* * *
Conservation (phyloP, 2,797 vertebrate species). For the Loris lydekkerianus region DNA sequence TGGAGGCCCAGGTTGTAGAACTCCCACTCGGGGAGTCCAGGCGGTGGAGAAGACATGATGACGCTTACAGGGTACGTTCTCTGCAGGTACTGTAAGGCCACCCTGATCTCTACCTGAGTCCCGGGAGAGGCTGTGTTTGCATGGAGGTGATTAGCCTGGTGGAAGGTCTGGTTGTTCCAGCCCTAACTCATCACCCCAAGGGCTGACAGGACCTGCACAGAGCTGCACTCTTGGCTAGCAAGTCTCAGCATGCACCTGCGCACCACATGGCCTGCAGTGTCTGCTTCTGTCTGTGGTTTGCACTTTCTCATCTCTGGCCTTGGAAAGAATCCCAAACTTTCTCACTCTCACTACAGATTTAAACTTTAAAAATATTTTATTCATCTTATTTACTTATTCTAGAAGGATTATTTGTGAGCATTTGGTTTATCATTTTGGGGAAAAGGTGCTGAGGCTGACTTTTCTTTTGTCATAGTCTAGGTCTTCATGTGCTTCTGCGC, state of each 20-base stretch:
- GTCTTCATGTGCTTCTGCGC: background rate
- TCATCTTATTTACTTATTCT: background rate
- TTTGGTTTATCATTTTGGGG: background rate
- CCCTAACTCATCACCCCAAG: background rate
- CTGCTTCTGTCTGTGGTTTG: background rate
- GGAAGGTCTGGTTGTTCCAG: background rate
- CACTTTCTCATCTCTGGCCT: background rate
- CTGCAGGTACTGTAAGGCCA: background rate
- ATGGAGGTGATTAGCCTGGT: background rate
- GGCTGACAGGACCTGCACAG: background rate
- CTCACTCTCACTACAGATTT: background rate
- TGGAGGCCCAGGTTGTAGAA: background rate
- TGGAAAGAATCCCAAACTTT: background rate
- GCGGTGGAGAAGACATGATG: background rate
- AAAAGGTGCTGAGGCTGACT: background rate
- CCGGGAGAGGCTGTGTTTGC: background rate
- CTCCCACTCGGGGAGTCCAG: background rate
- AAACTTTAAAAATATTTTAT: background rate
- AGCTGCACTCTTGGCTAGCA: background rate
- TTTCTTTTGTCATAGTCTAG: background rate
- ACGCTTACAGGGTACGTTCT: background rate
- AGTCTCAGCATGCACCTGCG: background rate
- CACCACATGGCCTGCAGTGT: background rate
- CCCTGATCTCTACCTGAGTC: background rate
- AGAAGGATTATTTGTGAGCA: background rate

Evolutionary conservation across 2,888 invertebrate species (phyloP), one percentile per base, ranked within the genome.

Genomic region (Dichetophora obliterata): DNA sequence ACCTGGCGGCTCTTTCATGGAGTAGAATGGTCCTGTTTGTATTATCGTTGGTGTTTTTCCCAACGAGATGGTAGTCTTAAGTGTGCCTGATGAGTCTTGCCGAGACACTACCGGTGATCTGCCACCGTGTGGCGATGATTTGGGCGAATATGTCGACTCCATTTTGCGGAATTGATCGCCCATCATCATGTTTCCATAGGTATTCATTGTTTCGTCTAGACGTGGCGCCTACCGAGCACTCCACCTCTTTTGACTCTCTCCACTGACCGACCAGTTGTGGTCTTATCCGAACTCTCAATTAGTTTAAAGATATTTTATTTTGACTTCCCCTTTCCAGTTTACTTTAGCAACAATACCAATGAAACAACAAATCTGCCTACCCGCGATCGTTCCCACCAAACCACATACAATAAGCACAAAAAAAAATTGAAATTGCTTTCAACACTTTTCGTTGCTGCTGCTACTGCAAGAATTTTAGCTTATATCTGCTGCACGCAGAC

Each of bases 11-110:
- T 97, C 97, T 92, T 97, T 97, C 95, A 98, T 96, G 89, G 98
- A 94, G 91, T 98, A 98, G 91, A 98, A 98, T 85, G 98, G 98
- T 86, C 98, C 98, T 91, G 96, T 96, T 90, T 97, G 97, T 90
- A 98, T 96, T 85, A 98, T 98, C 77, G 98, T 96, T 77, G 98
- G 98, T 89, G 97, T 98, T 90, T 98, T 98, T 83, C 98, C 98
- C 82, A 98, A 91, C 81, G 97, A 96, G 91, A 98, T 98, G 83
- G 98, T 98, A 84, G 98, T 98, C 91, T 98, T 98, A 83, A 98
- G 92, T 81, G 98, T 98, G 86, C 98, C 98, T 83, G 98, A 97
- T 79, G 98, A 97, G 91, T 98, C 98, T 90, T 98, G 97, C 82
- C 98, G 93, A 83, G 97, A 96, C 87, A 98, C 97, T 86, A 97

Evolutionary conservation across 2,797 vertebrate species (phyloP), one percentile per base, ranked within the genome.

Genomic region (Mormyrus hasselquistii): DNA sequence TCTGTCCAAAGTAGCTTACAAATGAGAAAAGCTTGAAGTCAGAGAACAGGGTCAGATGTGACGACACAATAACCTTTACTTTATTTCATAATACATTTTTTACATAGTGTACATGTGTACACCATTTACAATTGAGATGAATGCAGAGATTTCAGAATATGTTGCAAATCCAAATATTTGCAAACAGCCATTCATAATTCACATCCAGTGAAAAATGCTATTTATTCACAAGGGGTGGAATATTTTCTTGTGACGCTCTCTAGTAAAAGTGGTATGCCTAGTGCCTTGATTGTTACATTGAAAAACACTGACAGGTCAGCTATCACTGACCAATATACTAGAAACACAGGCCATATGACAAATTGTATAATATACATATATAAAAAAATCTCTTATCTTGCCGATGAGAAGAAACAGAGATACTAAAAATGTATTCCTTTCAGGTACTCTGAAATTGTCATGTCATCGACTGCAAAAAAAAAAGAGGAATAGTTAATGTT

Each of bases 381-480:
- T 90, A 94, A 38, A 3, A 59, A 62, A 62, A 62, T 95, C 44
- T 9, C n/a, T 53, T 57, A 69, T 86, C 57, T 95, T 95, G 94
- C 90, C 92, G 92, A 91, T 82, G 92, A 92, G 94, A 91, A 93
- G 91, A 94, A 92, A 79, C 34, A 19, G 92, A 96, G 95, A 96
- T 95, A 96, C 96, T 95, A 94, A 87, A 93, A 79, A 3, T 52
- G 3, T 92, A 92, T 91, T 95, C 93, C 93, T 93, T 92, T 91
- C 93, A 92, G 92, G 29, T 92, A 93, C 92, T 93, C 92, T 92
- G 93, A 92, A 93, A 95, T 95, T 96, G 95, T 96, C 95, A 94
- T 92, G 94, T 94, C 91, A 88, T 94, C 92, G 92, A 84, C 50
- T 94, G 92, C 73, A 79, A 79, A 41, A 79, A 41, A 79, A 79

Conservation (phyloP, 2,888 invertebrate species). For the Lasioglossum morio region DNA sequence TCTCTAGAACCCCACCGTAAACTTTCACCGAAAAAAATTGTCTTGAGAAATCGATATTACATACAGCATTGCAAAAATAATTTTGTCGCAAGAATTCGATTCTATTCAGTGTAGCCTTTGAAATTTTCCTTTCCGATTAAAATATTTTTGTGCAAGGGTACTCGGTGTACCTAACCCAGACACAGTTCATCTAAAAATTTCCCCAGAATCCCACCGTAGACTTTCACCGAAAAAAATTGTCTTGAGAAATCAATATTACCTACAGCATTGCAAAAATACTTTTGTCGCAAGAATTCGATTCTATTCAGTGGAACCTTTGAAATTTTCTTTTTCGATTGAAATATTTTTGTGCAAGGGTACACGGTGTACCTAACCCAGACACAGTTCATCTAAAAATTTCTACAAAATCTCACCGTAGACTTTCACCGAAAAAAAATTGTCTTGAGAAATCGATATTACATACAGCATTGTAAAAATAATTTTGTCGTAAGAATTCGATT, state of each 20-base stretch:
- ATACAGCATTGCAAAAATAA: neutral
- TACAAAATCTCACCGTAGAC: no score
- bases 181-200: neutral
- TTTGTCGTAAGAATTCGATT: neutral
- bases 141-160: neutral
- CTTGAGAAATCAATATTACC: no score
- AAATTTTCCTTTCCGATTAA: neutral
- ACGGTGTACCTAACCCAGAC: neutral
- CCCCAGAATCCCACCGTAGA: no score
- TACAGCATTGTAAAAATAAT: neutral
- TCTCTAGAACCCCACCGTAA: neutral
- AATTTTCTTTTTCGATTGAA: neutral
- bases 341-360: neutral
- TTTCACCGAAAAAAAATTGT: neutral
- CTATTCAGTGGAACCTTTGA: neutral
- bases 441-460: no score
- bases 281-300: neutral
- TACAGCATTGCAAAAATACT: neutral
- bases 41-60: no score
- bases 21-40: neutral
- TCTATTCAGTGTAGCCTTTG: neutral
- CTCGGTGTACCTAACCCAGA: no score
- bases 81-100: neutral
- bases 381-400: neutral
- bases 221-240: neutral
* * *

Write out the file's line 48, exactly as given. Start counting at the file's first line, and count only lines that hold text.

- G 3, T 92, A 92, T 91, T 95, C 93, C 93, T 93, T 92, T 91